The Islamization of Radicalism

Olivier Roy on the misunderstood connection between terror and religion.

A participant holds up a placard reading "Muslims-Mantes United" as people take part on June 19, 2016 in Mantes-la-Jolie in a silent march in memory of the French police officer and his partner stabbed to death on June 13 by a convicted extremist who had pledged allegiance to the Islamic State group.
A participant holds a placard reading “Muslims-Mantes United” in a silent march on Sunday in Mantes-la-Jolie, France, in memory of the June 13 slaying of two police officers.

Eliot Blondet/Getty Images

Over the past several years, Olivier Roy, a professor at the European University Institute in Florence, Italy, has come to be regarded as one of the world’s leading experts on political Islam.* Roy has offered up a theory, generally applied to Europe, on the “Islamization of radicalism.” It essentially holds that young followers of Islam have broken with their parents (a “generational revolt”). Roy believes that these young people “find in Islam the best way to express, experience, and to live their rejection of society.” This theory has proved controversial among other scholars, who tend to stress the opposite: the radicalization of Islam through the spread of Salafist ideas.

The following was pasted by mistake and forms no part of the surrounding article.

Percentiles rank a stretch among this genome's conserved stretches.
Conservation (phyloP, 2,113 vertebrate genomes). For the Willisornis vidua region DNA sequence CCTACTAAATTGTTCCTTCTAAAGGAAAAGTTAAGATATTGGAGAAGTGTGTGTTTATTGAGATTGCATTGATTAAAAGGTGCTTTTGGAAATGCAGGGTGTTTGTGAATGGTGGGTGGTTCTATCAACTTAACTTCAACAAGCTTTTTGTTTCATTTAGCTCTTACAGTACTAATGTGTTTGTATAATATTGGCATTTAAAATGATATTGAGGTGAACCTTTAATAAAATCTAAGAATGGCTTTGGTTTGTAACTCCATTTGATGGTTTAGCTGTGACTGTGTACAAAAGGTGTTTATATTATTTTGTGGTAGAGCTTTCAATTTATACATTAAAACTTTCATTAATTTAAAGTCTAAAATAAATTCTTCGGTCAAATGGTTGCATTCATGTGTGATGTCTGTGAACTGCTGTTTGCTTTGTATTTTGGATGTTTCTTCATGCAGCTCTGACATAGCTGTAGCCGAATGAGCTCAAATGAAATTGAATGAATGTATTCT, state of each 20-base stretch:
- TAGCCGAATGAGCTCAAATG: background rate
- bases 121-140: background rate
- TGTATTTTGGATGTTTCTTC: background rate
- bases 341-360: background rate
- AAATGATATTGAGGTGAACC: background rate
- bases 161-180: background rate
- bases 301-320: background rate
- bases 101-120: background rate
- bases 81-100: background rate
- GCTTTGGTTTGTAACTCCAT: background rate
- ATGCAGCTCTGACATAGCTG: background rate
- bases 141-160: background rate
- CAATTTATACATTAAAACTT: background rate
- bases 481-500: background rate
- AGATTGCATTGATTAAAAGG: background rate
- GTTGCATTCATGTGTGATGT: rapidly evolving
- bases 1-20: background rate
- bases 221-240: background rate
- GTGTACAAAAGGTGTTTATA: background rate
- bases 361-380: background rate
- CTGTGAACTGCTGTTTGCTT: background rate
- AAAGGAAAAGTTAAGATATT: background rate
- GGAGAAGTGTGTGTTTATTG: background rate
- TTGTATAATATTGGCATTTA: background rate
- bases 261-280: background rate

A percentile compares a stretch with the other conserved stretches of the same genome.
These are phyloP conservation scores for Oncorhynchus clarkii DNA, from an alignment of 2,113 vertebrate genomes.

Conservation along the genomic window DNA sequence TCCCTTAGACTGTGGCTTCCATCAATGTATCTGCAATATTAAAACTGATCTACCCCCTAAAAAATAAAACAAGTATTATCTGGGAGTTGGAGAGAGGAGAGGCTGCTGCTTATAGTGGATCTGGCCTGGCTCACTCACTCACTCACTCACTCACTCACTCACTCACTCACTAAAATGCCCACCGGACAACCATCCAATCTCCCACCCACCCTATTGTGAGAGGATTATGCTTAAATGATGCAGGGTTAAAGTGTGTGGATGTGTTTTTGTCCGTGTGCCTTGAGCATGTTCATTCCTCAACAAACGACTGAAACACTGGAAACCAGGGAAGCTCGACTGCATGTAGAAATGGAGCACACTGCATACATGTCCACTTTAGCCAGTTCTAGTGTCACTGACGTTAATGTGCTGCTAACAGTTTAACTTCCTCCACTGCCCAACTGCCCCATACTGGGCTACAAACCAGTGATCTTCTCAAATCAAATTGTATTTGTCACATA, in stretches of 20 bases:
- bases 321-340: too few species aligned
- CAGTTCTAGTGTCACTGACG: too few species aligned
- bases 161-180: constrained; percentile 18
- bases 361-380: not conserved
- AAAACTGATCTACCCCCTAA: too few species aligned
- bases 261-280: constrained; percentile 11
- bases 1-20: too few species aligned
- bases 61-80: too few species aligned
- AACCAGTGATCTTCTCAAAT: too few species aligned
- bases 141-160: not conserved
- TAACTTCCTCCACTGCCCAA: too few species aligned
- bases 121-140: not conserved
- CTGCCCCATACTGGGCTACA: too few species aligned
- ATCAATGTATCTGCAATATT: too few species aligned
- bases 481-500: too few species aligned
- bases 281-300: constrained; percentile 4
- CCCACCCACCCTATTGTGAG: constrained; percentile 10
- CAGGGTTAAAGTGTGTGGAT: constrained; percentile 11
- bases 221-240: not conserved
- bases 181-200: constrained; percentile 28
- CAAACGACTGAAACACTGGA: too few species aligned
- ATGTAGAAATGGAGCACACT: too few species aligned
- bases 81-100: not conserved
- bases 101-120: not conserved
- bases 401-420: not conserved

I spoke by phone with Roy, who is also the author of Holy Ignorance: When Religion and Culture Part Ways. In our conversation, which has been edited and condensed, we discussed Donald Trump’s strange brand of Islamophobia, how Muslims are assimilating in Europe, and what the Orlando shooter tells us about radicalism.

Isaac Chotiner: How does Omar Mateen fit into your thinking about radicalization?

Olivier Roy: The first point is that the guy is second-generation, which is the most common pattern for terrorists. The second point is that, to the extent we know—and every day we learn something new about him—he was not very religious: He was an angry man without a precise cause. One thing that is interesting is that his family was Afghan, and his father has made political statements. But he never mentioned Afghanistan during the killing. He could have said he was attacking the American people in revenge for Mullah Mansour, the Taliban leader killed by an American drone. He could have justified his anti-American stance by referring to events in Afghanistan. He didn’t.

This is a very common pattern among terrorists. Terrorists almost never refer to their own country or the country of origin of their parents. They usually refer to global jihad, not to concrete situations. You can be angry at the United States government for good reasons, or at least real reasons: drones, the invasion of Iraq, and so on. But these guys always refer to virtual, global jihad.

What does that signify to you?